Zoom has the lead, but the video-chat race has just begun
With an unexpected rise in calling services, Facebook, Google and Microsoft are left to play catch-up
The entrance to Facebook’s Silicon Valley headquarters is marked by a 3m sign featuring the social network’s thumbs-up icon. But as employees drive out of the car park at the end of their shifts, they are greeted by something else.
Facebook’s offices used to belong to Sun Microsystems, a pre-eminent tech company until it became bloated and complacent. It fell into decline, before selling to one-time rival Oracle in 2009. When Facebook moved into its old headquarters two years later, Mark Zuckerberg ordered that the Sun logo, cracked and fading, remained on the back of Facebook’s sign, a daily reminder of the dangers of sitting on one’s laurels.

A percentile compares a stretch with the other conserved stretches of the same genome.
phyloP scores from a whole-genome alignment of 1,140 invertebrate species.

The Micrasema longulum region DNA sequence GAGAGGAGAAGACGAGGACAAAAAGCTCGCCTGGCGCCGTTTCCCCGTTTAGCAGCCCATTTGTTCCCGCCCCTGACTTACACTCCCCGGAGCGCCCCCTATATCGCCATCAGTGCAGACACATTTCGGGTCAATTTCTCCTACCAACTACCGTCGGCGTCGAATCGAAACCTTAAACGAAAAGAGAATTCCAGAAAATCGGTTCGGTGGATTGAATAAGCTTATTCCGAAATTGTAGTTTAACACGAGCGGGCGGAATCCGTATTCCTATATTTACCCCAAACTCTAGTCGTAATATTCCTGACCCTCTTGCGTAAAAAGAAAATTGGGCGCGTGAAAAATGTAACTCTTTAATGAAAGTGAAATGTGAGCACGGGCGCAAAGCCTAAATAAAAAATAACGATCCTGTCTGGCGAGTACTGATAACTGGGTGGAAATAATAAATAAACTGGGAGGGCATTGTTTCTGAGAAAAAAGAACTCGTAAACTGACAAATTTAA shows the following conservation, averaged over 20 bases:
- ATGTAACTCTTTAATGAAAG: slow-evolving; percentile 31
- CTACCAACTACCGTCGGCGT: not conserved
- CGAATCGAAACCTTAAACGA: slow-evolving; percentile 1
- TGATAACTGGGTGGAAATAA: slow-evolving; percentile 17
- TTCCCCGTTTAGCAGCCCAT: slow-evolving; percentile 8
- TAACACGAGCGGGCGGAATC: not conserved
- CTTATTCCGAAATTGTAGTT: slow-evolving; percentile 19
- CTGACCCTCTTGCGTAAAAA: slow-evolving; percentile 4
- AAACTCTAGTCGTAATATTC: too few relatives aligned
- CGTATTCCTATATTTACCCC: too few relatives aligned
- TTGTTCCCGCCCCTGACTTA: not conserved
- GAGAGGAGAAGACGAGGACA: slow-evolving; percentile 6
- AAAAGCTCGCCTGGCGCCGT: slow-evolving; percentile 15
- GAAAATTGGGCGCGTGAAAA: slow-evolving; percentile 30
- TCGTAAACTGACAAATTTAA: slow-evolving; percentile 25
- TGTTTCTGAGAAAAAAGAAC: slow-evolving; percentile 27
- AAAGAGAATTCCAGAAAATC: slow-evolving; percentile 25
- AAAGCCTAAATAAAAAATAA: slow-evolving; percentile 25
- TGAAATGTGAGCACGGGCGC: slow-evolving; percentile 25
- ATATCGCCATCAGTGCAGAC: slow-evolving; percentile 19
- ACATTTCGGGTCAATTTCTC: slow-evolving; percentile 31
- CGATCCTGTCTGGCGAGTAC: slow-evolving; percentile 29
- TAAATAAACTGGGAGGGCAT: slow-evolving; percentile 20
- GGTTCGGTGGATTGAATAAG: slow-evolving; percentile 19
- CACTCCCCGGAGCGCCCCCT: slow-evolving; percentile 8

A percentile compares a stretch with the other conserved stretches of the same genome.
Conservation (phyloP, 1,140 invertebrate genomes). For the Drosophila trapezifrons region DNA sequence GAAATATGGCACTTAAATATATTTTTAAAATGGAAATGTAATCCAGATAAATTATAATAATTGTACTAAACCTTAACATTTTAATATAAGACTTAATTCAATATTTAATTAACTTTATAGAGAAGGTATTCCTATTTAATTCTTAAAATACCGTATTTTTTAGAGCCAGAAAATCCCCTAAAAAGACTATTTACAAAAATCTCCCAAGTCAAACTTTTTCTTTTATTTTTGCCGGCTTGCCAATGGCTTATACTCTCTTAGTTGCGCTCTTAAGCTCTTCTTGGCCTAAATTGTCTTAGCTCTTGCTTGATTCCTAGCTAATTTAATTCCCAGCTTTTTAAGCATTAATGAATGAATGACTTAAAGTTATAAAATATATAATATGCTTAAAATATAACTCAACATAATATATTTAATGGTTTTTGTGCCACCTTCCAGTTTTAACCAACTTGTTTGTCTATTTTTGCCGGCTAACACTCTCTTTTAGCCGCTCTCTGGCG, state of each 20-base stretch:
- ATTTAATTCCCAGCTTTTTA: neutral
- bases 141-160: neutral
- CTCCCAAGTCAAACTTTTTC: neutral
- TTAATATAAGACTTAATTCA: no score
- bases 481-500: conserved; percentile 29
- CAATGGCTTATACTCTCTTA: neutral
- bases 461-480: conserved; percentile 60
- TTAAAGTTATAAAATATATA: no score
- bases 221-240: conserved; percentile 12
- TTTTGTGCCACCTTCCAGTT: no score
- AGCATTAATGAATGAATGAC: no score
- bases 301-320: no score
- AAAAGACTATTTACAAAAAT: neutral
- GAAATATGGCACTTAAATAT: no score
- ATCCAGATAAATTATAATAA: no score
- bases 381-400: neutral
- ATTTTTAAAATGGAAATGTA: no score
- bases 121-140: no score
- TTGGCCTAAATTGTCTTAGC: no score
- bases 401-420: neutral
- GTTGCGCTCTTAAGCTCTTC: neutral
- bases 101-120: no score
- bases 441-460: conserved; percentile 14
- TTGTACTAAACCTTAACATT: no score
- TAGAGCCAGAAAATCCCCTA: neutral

Zuckerberg runs his company with a healthy dose of paranoia. The company was almost permanently scarred by its failure to anticipate the rise of smartphones and, as a result, it obsessively searches for the next big tech trend. Facebook has paid teenagers to install software that tracks the apps they use, spent billions of dollars buying potential rivals or, if they refuse to sell, cloning their features, and invested billions in new areas, such as virtual and augmented reality. But despite its best efforts to become futureproof, Facebook failed to spot the rise of one rival...